“V” is for “vegetable,” and I could stare at this onion all day. From the piece “Onions and Tomato,” by Mary Ann Currier, and done in oil pastels, if you can believe that.
While the entries for “X” were kind of a cop-out (“X is for ex”? Really?), and kids above age three or four might find the entire exercise dull, Museum ABC admirably executes its modest goals, and with great consistency throughout. Plus there’s a full list of citations at the back of the book, for we more elderly art nerds.
I’d expect that it’s an “evergreen” purchase for the Met store—and yep, as you may have already seen above, their website still has it listed as available.
This book has swell production values, and I was expecting to enjoy it the most out of the three. The atmosphere evoked by the curious title and the cover art is awfully intriguing. The introduction uses the term “scrivener” to describe Gaiman, which is somewhat advanced vocabulary for a children’s book, but that’s a minor quibble.
The authors claim that the alphabet has a “dangerous flaw,” which I can only assume was their swapping the order of a couple letters, as you’ll see in a moment. I can’t be certain that this was the flaw to which they refer, though, because there is some witty phonetic play with the alphabet throughout—C is used as “see,” U as “you,” and L as “’ell” and “’eaven”—which is probably satisfying and entertaining for advanced readers and possibly confusing for struggling readers.
Here we have the left side of the “W-V” spread, still set in the sewers. (Note the bonus points for using semicolons in an ABC book.)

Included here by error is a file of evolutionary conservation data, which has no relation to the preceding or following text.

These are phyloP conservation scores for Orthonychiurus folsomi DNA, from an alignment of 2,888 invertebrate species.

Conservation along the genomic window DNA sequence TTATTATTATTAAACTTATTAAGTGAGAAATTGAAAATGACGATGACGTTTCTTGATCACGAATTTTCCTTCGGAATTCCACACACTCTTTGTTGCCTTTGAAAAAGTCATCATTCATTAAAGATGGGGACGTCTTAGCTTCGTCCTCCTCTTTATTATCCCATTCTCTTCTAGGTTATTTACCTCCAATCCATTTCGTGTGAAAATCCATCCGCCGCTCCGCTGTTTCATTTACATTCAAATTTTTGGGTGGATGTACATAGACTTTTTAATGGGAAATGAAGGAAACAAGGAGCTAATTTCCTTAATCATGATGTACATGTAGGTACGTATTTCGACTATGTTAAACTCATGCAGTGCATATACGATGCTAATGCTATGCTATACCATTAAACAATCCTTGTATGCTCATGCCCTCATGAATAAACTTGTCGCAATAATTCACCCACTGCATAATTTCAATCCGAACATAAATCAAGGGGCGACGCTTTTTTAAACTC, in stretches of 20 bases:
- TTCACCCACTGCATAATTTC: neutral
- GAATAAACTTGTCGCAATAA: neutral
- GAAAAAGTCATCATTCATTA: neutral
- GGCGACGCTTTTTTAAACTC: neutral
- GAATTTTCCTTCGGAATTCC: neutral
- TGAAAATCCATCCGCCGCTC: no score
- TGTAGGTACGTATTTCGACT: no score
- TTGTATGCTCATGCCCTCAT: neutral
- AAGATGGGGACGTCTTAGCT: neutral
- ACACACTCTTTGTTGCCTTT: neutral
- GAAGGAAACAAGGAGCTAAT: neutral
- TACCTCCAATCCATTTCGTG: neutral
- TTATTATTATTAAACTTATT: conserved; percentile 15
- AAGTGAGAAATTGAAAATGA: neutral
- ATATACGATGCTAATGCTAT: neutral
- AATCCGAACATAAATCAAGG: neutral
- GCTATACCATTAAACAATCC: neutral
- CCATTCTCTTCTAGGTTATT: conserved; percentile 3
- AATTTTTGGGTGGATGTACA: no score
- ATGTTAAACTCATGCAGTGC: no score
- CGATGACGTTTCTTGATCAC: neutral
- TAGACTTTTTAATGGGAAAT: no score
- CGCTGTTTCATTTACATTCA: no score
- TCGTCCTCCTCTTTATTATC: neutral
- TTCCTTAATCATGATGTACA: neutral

Even more confusing, though, is the narrative given by the illustrations. Where are the pirates that have been mentioned? Are the men in black suits supposed to be the pirates? How do they relate to the underground dungeons populated by monsters and abducted children? And how do we get from sewer level to what appears to be a rooftop?
There are some great illustrated elements throughout the book—alliterative details that smart kids may delight in—and Grimly’s art is inarguably stylish. Unfortunately, the perplexing sense of space and the unclear visual journey of our main characters is discombobulating, and for those reasons I found the read ultimately unsatisfying.
Gaiman’s star power has probably made for great sales on this title, but the consistency of his prose is confused more than clarified by the accompanying illustrations. Sometimes exuberant details add depth to the reading experience—Graeme Base is a master of that—and other times they overwhelm. A bit more legibility in the illustrations could have made the difference in this case.
Overall, with the goals of simplicity, consistency, memorable imagery, good writing, and frequent moments of delight, I found Museum ABC to be the most satisfying read. The Dangerous Alphabet came in second, thanks to its clever prose and distinctive atmosphere, and overall I found myself wanting to curl up with some more Edward Gorey. If only making timeless alphabet books was as easy as he made it look!
“K is for Kate who was struck with an axe.”
Katie Moody is an MFA candidate at the Center for Cartoon Studies, and used to edit various funnybooks for Dark Horse Comics. [NB: Site does not distinguish between "editor," "associate editor," and "assistant editor" credits, so should be taken with salt.]